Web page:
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    John Shields

    From Alan James – 19 May 2020

    Good morning all

    Here are some notes on the northernmost farm in Borgue parish, a very interesting corner.

    All the best

    Greenslack Farm fns AJ notes


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    John Shields

    From Michael Ansell – 1 May 2020

    Good afternoon Alan, a further thought on this place-name prompted by Borgue’s proximity to the Isle of Man. In Manx Gaelic there is (or was) apparently a word maase which means ‘cattle’ and which is incorporated in the place-name Ballavaase ‘Cattle Farm’ apparently where cattle for Peel Castle garrison were kept before slaughter. Moore mentions this on p192 of The Surnames and Place-Names of the Isle of Man. However Broderick does not seem to mention this farm but has Ballavaish which might be the same place (my Manx geography knowledge is shaky!) and he says this derives from Balley y vaaish ‘farm of/on the precipice, steep sided hill’ cf Ir baitheas/baithis ‘crown of the head, pate’. He also says màs, buttock is possible however. He does not mention the supposed Manx Gaelic word maase, cattle, anywhere in his volumes.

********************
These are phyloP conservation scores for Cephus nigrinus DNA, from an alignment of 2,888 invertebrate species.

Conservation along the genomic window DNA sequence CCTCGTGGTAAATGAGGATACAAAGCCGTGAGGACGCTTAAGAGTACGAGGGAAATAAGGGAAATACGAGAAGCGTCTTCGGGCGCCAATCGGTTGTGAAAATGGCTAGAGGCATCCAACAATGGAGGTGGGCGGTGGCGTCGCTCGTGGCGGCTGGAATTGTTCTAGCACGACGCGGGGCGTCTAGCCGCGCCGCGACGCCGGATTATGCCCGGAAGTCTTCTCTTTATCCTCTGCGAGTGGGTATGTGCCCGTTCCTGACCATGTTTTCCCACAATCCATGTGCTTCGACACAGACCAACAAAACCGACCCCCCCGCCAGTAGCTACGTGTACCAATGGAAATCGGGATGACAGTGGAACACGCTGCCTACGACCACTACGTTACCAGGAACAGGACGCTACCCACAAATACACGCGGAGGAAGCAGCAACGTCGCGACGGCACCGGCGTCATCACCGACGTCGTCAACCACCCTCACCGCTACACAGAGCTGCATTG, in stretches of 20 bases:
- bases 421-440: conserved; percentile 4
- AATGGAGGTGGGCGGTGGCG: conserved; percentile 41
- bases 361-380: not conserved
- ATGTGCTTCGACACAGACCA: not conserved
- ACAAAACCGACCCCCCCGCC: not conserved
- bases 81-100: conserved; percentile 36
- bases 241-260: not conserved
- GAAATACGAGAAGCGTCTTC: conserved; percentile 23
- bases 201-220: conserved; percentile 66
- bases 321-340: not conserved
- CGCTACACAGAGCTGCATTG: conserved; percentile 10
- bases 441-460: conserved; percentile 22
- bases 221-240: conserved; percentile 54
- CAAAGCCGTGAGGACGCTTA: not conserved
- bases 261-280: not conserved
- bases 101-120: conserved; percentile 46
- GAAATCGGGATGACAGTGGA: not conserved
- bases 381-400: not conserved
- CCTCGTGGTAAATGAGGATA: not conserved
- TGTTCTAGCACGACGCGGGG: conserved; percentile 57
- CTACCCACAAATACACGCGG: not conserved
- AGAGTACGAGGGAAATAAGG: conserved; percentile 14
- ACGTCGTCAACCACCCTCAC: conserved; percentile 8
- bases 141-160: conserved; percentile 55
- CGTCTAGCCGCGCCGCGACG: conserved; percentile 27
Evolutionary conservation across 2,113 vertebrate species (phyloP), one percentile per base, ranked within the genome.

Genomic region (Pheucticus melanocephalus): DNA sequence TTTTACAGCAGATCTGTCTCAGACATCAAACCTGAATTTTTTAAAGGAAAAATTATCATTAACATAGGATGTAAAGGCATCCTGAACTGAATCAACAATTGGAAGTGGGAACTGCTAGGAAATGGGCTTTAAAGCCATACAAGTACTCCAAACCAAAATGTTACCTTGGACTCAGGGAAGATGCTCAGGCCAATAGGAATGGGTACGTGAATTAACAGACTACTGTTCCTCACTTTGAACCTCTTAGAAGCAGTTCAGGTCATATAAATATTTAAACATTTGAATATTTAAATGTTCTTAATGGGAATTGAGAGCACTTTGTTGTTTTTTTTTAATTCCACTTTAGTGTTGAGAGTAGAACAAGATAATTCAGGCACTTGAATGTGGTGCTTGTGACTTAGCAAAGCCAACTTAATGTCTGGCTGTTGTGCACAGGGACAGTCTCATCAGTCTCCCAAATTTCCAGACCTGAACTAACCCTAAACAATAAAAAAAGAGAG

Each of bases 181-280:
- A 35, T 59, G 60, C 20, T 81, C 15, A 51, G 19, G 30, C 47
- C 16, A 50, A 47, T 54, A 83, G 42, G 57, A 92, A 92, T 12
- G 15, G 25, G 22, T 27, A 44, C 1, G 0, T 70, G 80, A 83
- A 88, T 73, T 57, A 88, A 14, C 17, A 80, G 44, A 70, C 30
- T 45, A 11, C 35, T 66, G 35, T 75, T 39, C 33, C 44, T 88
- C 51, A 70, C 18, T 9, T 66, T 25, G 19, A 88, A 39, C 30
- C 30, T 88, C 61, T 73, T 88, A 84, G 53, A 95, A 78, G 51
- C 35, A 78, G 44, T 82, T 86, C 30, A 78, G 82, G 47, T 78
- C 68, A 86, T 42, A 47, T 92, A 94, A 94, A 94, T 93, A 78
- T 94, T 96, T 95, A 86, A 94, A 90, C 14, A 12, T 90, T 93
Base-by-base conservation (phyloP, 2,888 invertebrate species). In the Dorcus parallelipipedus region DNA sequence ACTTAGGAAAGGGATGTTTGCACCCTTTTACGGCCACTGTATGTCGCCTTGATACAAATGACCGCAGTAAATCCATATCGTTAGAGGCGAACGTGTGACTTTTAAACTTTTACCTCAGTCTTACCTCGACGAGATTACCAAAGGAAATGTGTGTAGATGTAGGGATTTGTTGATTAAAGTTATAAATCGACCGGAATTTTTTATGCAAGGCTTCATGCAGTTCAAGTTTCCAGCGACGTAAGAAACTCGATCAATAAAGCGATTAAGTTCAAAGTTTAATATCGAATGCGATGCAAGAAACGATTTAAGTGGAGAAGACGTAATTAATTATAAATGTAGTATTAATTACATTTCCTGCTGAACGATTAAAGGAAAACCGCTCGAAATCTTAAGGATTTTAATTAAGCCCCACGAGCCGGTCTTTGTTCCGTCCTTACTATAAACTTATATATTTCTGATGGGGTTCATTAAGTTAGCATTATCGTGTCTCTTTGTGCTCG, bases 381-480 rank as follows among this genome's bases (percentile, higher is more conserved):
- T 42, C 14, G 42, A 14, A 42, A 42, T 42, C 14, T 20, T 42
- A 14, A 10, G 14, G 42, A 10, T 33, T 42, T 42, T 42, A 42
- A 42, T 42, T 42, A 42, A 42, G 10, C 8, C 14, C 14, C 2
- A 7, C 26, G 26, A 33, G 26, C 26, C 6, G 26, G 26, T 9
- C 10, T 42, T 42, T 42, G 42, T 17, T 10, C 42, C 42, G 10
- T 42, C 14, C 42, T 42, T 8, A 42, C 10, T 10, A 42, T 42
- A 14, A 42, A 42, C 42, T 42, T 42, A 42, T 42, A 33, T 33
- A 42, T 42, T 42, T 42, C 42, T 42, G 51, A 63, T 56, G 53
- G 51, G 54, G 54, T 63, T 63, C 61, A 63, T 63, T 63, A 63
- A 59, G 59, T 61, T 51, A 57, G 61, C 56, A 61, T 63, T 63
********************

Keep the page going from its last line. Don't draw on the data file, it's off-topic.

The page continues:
Kind Regards


    John Shields

    From Alan James – 1 May 2020

    Maase is in Cregeen’s Fockleyr ny Gaelgey (1835), ‘cattle, kine’. Also, with the same meanings in Phil Kelly’s 1993 update of D.C. Fargher’s Fockleyr Gaelg-Baarle.

    Balley Vaish in German is listed in Phil Kelly’s Enmyn Ynnyd, presumably that’s GB’s Ballavaish. Nothing closer to Ballavaase, though there’s Cronk y Vaase ‘hill of the cattle’ in Patrick. Kelly also

    has Maase as ‘great ridge’ as in German, Maase Beg ‘little ridge’ in Andreas and Bride, and Poyll Vaaish as ‘pool of death’ in Arobory.

    I’ll think further about Tannymaas.


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